The Slatest

Nigeria May Be Set for First Peaceful, Democratic Transfer of Power Between Parties

Muhammadu Buhari.

Akintunde Akinleye/Reuters

Former military dictator Muhammadu Buhari has defeated current President Goodluck Jonathan—whose regime has been unable to prevent the Boko Haram terrorist group from perpetrating repeated massacres and kidnappings—in Nigerian elections. If power is transferred successfully, it will mark the first democratic transition between parties in Nigeria, and the BBC reports that Jonathan has in fact called Buhari to concede defeat. From the New York Times:

With all but one of Nigeria’s 36 states counted, the former military ruler, Muhammadu Buhari, held a lead of more than two million votes over President Goodluck Jonathan.

The remaining state is in the north, where Mr. Buhari enjoys broad support and the government has been widely condemned for allowing the Boko Haram militant group to sweep through villages and towns, killing thousands of civilians.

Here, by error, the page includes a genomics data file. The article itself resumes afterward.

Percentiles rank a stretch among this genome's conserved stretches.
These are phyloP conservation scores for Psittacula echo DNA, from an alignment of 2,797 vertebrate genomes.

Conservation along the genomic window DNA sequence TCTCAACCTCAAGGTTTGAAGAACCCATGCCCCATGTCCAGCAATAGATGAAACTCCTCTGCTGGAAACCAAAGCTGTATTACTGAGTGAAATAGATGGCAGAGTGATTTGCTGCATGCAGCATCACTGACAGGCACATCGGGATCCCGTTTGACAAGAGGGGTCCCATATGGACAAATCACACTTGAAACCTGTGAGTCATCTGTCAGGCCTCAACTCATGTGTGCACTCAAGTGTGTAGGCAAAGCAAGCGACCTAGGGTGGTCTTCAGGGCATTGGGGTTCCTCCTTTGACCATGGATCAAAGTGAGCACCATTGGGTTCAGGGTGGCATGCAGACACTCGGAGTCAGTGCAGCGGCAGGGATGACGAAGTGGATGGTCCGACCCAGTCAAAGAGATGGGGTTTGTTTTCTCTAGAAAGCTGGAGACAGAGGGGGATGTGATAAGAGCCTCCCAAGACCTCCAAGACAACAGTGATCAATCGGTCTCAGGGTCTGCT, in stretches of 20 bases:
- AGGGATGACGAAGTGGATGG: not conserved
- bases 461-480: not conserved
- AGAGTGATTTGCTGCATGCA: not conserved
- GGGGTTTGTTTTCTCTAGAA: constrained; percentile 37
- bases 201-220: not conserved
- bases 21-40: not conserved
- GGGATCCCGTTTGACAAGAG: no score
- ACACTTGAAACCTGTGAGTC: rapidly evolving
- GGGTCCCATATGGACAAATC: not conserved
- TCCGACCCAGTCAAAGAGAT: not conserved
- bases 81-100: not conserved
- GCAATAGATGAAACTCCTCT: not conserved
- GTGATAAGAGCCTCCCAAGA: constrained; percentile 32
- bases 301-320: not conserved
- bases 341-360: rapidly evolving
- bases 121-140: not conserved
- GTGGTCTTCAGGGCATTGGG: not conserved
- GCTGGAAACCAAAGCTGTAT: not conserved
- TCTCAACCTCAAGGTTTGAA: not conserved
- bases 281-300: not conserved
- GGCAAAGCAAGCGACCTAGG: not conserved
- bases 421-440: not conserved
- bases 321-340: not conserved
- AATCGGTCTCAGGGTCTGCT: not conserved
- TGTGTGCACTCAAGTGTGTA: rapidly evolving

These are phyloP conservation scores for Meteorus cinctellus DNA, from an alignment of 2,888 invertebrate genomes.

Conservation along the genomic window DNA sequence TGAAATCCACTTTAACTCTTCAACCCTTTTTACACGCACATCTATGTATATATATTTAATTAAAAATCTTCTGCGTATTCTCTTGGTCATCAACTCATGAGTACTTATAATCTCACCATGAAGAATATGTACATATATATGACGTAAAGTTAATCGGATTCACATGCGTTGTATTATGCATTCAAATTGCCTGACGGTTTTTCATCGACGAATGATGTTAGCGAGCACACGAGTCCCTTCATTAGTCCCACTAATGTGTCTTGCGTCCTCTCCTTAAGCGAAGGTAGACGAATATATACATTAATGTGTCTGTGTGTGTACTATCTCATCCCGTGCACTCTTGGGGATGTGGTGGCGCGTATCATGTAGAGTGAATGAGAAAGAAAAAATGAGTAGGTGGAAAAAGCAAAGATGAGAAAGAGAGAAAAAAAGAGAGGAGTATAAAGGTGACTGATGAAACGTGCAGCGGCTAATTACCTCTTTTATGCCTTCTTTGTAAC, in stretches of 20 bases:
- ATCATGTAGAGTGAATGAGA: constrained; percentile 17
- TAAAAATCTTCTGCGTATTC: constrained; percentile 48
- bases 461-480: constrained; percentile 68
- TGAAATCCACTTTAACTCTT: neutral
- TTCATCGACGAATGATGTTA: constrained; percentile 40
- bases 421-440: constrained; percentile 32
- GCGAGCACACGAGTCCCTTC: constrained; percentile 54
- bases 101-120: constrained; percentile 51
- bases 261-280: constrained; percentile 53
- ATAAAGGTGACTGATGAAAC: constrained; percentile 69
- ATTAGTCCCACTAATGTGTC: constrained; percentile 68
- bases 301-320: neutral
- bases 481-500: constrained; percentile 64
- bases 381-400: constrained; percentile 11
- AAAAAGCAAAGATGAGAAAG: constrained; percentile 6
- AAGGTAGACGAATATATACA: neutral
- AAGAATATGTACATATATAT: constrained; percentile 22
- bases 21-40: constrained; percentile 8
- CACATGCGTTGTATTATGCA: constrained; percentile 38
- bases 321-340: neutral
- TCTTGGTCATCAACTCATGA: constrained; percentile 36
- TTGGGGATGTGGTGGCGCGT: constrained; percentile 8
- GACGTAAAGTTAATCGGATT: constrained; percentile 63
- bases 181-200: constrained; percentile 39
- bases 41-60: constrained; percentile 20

Some election-related killings, attributed to Boko Haram, have been reported, but no large-scale partisan violence or vote-rigging appears to have taken place.

Nigerian forces, aided by troops from other African countries, have made some recent progress in recapturing territory held by Boko Haram militants, but the group still controls a significant area in the country’s northeast.